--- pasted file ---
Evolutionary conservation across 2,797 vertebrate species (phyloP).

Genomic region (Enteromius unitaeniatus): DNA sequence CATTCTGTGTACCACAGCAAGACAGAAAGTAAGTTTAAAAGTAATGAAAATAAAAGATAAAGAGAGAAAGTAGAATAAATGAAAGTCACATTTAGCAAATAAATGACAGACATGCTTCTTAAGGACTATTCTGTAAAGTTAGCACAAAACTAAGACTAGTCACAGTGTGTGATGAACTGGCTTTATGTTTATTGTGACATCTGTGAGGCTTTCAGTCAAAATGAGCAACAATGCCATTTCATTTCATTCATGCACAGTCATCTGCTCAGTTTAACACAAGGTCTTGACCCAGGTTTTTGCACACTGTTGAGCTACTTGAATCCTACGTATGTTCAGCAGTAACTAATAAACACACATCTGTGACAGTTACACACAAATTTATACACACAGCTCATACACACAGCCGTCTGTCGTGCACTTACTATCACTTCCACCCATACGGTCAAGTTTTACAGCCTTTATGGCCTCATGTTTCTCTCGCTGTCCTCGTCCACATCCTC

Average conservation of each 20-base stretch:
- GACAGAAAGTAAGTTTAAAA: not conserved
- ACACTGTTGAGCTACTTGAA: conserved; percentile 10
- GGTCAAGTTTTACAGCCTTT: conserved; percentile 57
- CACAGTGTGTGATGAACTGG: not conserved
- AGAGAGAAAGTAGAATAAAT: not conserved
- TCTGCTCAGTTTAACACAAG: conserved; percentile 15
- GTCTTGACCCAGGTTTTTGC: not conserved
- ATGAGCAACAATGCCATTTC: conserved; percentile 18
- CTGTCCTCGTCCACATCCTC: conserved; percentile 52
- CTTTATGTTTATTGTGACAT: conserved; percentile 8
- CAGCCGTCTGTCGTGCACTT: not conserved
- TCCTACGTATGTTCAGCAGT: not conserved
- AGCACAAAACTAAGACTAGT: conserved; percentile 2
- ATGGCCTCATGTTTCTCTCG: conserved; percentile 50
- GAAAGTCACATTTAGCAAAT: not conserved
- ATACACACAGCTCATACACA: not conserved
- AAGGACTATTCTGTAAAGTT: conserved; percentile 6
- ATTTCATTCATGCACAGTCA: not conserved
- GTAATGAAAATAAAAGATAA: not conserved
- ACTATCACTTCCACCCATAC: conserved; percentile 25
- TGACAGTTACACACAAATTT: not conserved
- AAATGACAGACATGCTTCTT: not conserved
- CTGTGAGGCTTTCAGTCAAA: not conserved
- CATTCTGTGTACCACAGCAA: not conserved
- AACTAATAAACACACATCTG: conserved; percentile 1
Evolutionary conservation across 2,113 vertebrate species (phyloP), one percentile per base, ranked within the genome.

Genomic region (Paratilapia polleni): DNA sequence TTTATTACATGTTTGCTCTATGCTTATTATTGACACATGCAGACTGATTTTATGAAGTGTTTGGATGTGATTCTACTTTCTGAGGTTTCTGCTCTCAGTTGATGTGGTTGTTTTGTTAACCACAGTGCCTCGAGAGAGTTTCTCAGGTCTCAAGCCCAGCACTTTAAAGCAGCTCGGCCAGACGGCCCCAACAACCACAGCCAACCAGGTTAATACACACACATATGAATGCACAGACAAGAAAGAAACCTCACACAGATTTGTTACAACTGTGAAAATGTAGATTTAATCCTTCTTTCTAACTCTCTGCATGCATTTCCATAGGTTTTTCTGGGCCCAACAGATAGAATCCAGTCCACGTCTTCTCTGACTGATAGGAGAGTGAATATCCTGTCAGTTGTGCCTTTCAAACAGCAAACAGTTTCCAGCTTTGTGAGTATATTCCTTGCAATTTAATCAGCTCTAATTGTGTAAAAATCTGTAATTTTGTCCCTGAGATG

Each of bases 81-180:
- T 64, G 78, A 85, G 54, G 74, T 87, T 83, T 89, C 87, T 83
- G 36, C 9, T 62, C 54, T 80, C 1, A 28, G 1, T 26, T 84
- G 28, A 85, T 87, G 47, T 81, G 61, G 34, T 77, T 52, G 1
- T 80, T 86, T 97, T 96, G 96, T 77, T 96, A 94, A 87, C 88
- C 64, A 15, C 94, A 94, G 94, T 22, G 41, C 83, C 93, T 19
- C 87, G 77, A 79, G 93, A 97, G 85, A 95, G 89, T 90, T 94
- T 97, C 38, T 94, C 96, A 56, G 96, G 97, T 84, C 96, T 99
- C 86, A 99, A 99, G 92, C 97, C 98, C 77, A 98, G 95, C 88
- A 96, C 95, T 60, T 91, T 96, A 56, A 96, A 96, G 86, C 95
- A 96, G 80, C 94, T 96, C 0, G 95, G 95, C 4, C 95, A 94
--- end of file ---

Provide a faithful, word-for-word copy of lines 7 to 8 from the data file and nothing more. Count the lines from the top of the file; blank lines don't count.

- CACAGTGTGTGATGAACTGG: not conserved
- AGAGAGAAAGTAGAATAAAT: not conserved